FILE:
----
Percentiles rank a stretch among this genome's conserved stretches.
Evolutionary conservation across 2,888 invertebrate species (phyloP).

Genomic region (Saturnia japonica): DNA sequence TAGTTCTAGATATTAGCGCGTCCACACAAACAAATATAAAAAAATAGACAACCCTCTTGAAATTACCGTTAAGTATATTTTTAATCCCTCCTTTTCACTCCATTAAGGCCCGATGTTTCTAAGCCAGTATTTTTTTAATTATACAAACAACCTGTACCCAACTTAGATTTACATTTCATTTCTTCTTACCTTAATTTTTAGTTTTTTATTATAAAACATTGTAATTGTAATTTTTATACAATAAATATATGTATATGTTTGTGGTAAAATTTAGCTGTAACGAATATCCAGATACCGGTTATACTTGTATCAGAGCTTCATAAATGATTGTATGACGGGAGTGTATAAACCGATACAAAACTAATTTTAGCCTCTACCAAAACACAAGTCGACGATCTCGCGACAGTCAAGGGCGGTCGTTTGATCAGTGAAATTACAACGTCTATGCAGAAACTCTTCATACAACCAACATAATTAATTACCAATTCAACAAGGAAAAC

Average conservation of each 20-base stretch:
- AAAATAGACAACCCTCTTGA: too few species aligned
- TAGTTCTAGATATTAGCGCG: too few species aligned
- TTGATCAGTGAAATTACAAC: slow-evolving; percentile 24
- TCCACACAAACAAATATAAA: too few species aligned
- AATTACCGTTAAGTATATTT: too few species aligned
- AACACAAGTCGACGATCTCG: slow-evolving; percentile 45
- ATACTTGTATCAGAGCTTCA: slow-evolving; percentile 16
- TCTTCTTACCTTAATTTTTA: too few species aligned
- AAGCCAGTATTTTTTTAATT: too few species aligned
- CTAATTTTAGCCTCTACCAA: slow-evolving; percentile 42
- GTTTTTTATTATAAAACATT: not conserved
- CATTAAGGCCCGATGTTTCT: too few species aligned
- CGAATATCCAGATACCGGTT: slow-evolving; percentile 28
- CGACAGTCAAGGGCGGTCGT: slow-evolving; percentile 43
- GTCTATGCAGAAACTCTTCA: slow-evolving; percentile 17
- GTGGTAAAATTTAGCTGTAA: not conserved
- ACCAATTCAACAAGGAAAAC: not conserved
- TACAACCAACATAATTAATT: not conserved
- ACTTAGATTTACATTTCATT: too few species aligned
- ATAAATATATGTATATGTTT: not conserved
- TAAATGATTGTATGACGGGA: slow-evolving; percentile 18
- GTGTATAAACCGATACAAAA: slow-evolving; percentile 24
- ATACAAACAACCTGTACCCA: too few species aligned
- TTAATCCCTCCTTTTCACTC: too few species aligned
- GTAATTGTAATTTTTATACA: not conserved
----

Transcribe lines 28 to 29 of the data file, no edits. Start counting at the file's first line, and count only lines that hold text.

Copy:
- TTAATCCCTCCTTTTCACTC: too few species aligned
- GTAATTGTAATTTTTATACA: not conserved